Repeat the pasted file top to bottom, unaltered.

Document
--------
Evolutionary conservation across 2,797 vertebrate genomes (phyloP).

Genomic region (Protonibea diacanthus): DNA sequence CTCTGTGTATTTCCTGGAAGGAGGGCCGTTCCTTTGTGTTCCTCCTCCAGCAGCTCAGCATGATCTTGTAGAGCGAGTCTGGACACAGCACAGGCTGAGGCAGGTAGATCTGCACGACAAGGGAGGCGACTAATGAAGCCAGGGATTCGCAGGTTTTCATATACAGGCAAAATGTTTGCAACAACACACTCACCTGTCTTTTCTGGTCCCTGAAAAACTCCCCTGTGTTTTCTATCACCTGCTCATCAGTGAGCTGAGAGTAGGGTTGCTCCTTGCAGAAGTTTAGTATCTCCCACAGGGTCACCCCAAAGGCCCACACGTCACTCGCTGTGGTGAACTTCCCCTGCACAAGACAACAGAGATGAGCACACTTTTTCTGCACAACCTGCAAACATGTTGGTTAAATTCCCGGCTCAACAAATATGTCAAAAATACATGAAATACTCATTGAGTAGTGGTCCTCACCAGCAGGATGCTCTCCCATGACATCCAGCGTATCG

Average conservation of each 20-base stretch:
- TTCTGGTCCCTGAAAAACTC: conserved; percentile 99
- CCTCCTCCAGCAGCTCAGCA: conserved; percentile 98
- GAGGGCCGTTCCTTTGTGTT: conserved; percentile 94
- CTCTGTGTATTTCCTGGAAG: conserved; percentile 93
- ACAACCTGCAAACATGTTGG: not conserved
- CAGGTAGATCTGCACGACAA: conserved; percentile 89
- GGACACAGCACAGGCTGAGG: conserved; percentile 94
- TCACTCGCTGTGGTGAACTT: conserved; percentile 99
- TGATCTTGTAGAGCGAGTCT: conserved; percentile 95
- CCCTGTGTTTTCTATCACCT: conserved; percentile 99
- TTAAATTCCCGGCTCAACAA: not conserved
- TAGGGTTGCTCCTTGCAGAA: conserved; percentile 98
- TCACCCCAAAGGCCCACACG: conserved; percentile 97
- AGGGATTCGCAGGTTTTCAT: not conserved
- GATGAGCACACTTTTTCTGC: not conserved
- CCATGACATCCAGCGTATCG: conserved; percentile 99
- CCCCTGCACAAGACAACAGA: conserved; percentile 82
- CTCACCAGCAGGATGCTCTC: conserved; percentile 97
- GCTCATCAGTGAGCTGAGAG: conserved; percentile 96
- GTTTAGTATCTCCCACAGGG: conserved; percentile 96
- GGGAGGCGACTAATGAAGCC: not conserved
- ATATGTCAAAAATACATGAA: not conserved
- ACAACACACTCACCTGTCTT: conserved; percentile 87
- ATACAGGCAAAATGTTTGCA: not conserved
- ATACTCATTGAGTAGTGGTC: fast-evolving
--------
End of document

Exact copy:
Evolutionary conservation across 2,797 vertebrate genomes (phyloP).

Genomic region (Protonibea diacanthus): DNA sequence CTCTGTGTATTTCCTGGAAGGAGGGCCGTTCCTTTGTGTTCCTCCTCCAGCAGCTCAGCATGATCTTGTAGAGCGAGTCTGGACACAGCACAGGCTGAGGCAGGTAGATCTGCACGACAAGGGAGGCGACTAATGAAGCCAGGGATTCGCAGGTTTTCATATACAGGCAAAATGTTTGCAACAACACACTCACCTGTCTTTTCTGGTCCCTGAAAAACTCCCCTGTGTTTTCTATCACCTGCTCATCAGTGAGCTGAGAGTAGGGTTGCTCCTTGCAGAAGTTTAGTATCTCCCACAGGGTCACCCCAAAGGCCCACACGTCACTCGCTGTGGTGAACTTCCCCTGCACAAGACAACAGAGATGAGCACACTTTTTCTGCACAACCTGCAAACATGTTGGTTAAATTCCCGGCTCAACAAATATGTCAAAAATACATGAAATACTCATTGAGTAGTGGTCCTCACCAGCAGGATGCTCTCCCATGACATCCAGCGTATCG

Average conservation of each 20-base stretch:
- TTCTGGTCCCTGAAAAACTC: conserved; percentile 99
- CCTCCTCCAGCAGCTCAGCA: conserved; percentile 98
- GAGGGCCGTTCCTTTGTGTT: conserved; percentile 94
- CTCTGTGTATTTCCTGGAAG: conserved; percentile 93
- ACAACCTGCAAACATGTTGG: not conserved
- CAGGTAGATCTGCACGACAA: conserved; percentile 89
- GGACACAGCACAGGCTGAGG: conserved; percentile 94
- TCACTCGCTGTGGTGAACTT: conserved; percentile 99
- TGATCTTGTAGAGCGAGTCT: conserved; percentile 95
- CCCTGTGTTTTCTATCACCT: conserved; percentile 99
- TTAAATTCCCGGCTCAACAA: not conserved
- TAGGGTTGCTCCTTGCAGAA: conserved; percentile 98
- TCACCCCAAAGGCCCACACG: conserved; percentile 97
- AGGGATTCGCAGGTTTTCAT: not conserved
- GATGAGCACACTTTTTCTGC: not conserved
- CCATGACATCCAGCGTATCG: conserved; percentile 99
- CCCCTGCACAAGACAACAGA: conserved; percentile 82
- CTCACCAGCAGGATGCTCTC: conserved; percentile 97
- GCTCATCAGTGAGCTGAGAG: conserved; percentile 96
- GTTTAGTATCTCCCACAGGG: conserved; percentile 96
- GGGAGGCGACTAATGAAGCC: not conserved
- ATATGTCAAAAATACATGAA: not conserved
- ACAACACACTCACCTGTCTT: conserved; percentile 87
- ATACAGGCAAAATGTTTGCA: not conserved
- ATACTCATTGAGTAGTGGTC: fast-evolving